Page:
There is a 'huge moral difference' between historic sex and drug crimes, actor Stephen Fry (opens in new tab) says.
He accepted some people believed he should be arrested for the drug abuse he wrote about in his latest memoirs.
But he insisted: "I'm the only person I hurt.
"I do personally see a huge moral difference between invading somebody's physical space, raping them, groping them against their will, having sex with when they're under-age, and me feeding my face with stuff that did me harm."
Asked about the going back over of historic sex cases in an interview with BBC's Newsnight, the comedian denounced Jimmy Savile as an 'absolutely monstrous, depraved and repulsive piece of work'.
But he stressed: "Suddenly, everyone isn't Jimmy Savile just because they may have patted somebody's bottom, you know?"
And he accused the BBC, politicians, the police and society more generally of turning on the same class of person because they were so 'horrified' by their own lack of judgement in supporting Savile and allowing him access.
Fry went on: "Almost uniquely, it's disc jockeys and light comedians who are the ones who have been accused.
"If you want to talk about rock stars, do we have to name the rock stars that we think almost certainly had sex with 14-year-old children?
"But those 14-year-old girls were so proud of it that they now, in their fifties, wouldn't for a minute call themselves 'victims'."
Fry cautioned against labelling people as paedophiles too swiftly.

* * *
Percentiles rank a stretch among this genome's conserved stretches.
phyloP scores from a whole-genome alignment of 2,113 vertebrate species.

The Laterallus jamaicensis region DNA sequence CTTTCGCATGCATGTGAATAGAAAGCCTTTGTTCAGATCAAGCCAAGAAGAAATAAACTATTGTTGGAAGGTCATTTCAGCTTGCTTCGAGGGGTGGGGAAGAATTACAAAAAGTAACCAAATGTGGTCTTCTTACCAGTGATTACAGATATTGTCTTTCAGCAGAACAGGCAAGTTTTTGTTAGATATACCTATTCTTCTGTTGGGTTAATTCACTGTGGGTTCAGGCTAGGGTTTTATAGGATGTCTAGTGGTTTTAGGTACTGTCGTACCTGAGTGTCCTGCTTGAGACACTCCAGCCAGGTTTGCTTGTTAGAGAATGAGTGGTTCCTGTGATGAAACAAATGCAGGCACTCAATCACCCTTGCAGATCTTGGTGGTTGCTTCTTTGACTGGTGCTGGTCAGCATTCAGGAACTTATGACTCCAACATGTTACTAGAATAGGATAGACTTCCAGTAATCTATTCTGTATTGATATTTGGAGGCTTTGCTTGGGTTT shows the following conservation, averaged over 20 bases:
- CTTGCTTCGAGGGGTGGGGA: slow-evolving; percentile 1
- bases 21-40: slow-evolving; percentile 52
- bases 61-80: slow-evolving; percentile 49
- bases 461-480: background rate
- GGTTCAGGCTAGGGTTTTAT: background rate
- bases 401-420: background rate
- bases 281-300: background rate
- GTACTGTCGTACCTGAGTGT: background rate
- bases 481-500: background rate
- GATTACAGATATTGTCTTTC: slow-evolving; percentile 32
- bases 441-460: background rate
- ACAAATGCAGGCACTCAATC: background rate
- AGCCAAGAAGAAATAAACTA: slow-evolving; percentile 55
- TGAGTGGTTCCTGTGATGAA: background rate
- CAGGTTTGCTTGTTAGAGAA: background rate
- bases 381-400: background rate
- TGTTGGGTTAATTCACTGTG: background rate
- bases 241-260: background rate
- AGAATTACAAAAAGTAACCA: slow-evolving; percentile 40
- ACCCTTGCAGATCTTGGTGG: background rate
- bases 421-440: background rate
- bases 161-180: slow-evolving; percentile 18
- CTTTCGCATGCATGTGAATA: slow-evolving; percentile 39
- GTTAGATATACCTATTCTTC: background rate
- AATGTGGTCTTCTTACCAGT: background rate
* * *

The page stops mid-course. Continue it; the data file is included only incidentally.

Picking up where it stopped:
"If they're guilty then quite clearly there should (be) evidence ... but they shouldn't be hung out like fly paper to try to attract other... 'Oh yeah, I think he touched me too when I was that age...'"
Fry was also asked if he worried about accusations given the celebrity circle he mixed in during the 80s and 90s.
Fry replied: "I've always thought them pretty repulsive things to do.
"I've never groped anyone as far as I'm aware. But groping is not the same as penetrative rape.
"Again, things are nuanced, and it's pretty grotesque to grope, especially an under-age child who doesn't quite know what's happening to them.
"But it's not as grotesque as raping them. And the law has to be clear on that."
In his latest autobiography More Fool Me, the actor admits taking cocaine in Buckingham Palace at the height of his drug addiction.
He includes a long list of venues where he took the drug - the House of Commons, BBC Television Centre and various private members' clubs.
Fry has spoken openly in the past about his struggles with depression and a suicide attempt last year while filming a documentary about homophobia.
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Patrick McLennan is a London-based journalist and documentary maker who has worked as a writer, sub-editor, digital editor and TV producer in the UK and New Zealand. His CV includes spells as a news producer at the BBC and TVNZ, as well as web editor for Time Inc UK. He has produced TV news and entertainment features on personalities as diverse as Nick Cave, Tom Hardy, Clive James, Jodie Marsh and Kevin Bacon and he co-produced and directed The Ponds, which has screened in UK cinemas, BBC Four and is currently available on Netflix.
An entertainment writer with a diverse taste in TV and film, he lists Seinfeld, The Sopranos, The Chase, The Thick of It and Detectorists among his favourite shows, but steers well clear of most sci-fi.
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